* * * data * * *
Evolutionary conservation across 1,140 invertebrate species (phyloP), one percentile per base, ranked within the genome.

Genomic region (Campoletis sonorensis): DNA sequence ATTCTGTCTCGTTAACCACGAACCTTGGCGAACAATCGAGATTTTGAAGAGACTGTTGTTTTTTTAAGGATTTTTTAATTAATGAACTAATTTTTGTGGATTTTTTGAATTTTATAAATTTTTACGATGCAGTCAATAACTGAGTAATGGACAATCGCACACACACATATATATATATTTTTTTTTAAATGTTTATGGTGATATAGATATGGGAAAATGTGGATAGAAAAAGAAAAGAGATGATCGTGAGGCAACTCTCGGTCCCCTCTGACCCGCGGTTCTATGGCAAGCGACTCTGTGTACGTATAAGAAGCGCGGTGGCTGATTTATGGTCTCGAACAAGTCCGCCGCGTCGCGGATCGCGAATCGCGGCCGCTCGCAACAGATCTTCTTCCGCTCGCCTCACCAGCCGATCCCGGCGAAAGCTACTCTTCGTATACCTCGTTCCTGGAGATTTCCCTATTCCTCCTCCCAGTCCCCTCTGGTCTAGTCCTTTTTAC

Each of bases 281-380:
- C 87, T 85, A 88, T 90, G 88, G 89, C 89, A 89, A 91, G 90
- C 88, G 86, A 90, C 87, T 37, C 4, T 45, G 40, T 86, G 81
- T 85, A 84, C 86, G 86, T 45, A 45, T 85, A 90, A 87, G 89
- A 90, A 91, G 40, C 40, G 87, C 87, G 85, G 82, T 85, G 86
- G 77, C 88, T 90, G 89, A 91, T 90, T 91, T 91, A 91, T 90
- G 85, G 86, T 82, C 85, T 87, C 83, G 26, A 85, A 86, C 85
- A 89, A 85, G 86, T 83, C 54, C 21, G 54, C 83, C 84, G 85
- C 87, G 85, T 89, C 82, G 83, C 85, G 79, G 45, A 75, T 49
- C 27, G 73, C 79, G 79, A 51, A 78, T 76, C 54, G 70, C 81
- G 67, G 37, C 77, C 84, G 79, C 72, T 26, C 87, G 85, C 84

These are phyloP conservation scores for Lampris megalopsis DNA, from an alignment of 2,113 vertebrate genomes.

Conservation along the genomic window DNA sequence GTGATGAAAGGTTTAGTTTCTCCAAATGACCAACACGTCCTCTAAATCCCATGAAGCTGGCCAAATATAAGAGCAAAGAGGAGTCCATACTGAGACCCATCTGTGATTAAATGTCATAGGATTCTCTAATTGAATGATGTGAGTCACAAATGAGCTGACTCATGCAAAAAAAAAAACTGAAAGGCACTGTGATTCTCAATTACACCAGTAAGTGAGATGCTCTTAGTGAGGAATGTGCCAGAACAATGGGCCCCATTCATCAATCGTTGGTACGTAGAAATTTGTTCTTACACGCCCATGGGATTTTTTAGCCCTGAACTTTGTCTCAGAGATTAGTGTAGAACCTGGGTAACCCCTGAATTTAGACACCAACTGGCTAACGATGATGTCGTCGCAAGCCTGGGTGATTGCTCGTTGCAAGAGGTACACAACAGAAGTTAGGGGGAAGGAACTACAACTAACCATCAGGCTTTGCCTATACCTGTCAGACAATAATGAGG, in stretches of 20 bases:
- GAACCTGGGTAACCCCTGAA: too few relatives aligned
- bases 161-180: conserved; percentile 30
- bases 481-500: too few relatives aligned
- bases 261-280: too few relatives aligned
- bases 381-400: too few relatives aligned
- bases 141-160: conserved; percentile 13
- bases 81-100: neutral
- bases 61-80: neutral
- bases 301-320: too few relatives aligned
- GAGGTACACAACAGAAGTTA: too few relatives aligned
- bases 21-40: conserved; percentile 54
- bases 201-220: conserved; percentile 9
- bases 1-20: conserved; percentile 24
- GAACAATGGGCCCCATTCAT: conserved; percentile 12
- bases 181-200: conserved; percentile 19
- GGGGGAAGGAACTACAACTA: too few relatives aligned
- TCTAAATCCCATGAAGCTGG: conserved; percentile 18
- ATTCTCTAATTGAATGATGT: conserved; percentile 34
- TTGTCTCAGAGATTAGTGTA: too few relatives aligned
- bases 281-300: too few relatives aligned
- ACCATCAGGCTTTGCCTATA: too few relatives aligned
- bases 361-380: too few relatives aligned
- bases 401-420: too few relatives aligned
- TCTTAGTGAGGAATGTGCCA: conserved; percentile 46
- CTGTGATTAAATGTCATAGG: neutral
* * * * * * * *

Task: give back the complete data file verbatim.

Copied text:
Evolutionary conservation across 1,140 invertebrate species (phyloP), one percentile per base, ranked within the genome.

Genomic region (Campoletis sonorensis): DNA sequence ATTCTGTCTCGTTAACCACGAACCTTGGCGAACAATCGAGATTTTGAAGAGACTGTTGTTTTTTTAAGGATTTTTTAATTAATGAACTAATTTTTGTGGATTTTTTGAATTTTATAAATTTTTACGATGCAGTCAATAACTGAGTAATGGACAATCGCACACACACATATATATATATTTTTTTTTAAATGTTTATGGTGATATAGATATGGGAAAATGTGGATAGAAAAAGAAAAGAGATGATCGTGAGGCAACTCTCGGTCCCCTCTGACCCGCGGTTCTATGGCAAGCGACTCTGTGTACGTATAAGAAGCGCGGTGGCTGATTTATGGTCTCGAACAAGTCCGCCGCGTCGCGGATCGCGAATCGCGGCCGCTCGCAACAGATCTTCTTCCGCTCGCCTCACCAGCCGATCCCGGCGAAAGCTACTCTTCGTATACCTCGTTCCTGGAGATTTCCCTATTCCTCCTCCCAGTCCCCTCTGGTCTAGTCCTTTTTAC

Each of bases 281-380:
- C 87, T 85, A 88, T 90, G 88, G 89, C 89, A 89, A 91, G 90
- C 88, G 86, A 90, C 87, T 37, C 4, T 45, G 40, T 86, G 81
- T 85, A 84, C 86, G 86, T 45, A 45, T 85, A 90, A 87, G 89
- A 90, A 91, G 40, C 40, G 87, C 87, G 85, G 82, T 85, G 86
- G 77, C 88, T 90, G 89, A 91, T 90, T 91, T 91, A 91, T 90
- G 85, G 86, T 82, C 85, T 87, C 83, G 26, A 85, A 86, C 85
- A 89, A 85, G 86, T 83, C 54, C 21, G 54, C 83, C 84, G 85
- C 87, G 85, T 89, C 82, G 83, C 85, G 79, G 45, A 75, T 49
- C 27, G 73, C 79, G 79, A 51, A 78, T 76, C 54, G 70, C 81
- G 67, G 37, C 77, C 84, G 79, C 72, T 26, C 87, G 85, C 84

These are phyloP conservation scores for Lampris megalopsis DNA, from an alignment of 2,113 vertebrate genomes.

Conservation along the genomic window DNA sequence GTGATGAAAGGTTTAGTTTCTCCAAATGACCAACACGTCCTCTAAATCCCATGAAGCTGGCCAAATATAAGAGCAAAGAGGAGTCCATACTGAGACCCATCTGTGATTAAATGTCATAGGATTCTCTAATTGAATGATGTGAGTCACAAATGAGCTGACTCATGCAAAAAAAAAAACTGAAAGGCACTGTGATTCTCAATTACACCAGTAAGTGAGATGCTCTTAGTGAGGAATGTGCCAGAACAATGGGCCCCATTCATCAATCGTTGGTACGTAGAAATTTGTTCTTACACGCCCATGGGATTTTTTAGCCCTGAACTTTGTCTCAGAGATTAGTGTAGAACCTGGGTAACCCCTGAATTTAGACACCAACTGGCTAACGATGATGTCGTCGCAAGCCTGGGTGATTGCTCGTTGCAAGAGGTACACAACAGAAGTTAGGGGGAAGGAACTACAACTAACCATCAGGCTTTGCCTATACCTGTCAGACAATAATGAGG, in stretches of 20 bases:
- GAACCTGGGTAACCCCTGAA: too few relatives aligned
- bases 161-180: conserved; percentile 30
- bases 481-500: too few relatives aligned
- bases 261-280: too few relatives aligned
- bases 381-400: too few relatives aligned
- bases 141-160: conserved; percentile 13
- bases 81-100: neutral
- bases 61-80: neutral
- bases 301-320: too few relatives aligned
- GAGGTACACAACAGAAGTTA: too few relatives aligned
- bases 21-40: conserved; percentile 54
- bases 201-220: conserved; percentile 9
- bases 1-20: conserved; percentile 24
- GAACAATGGGCCCCATTCAT: conserved; percentile 12
- bases 181-200: conserved; percentile 19
- GGGGGAAGGAACTACAACTA: too few relatives aligned
- TCTAAATCCCATGAAGCTGG: conserved; percentile 18
- ATTCTCTAATTGAATGATGT: conserved; percentile 34
- TTGTCTCAGAGATTAGTGTA: too few relatives aligned
- bases 281-300: too few relatives aligned
- ACCATCAGGCTTTGCCTATA: too few relatives aligned
- bases 361-380: too few relatives aligned
- bases 401-420: too few relatives aligned
- TCTTAGTGAGGAATGTGCCA: conserved; percentile 46
- CTGTGATTAAATGTCATAGG: neutral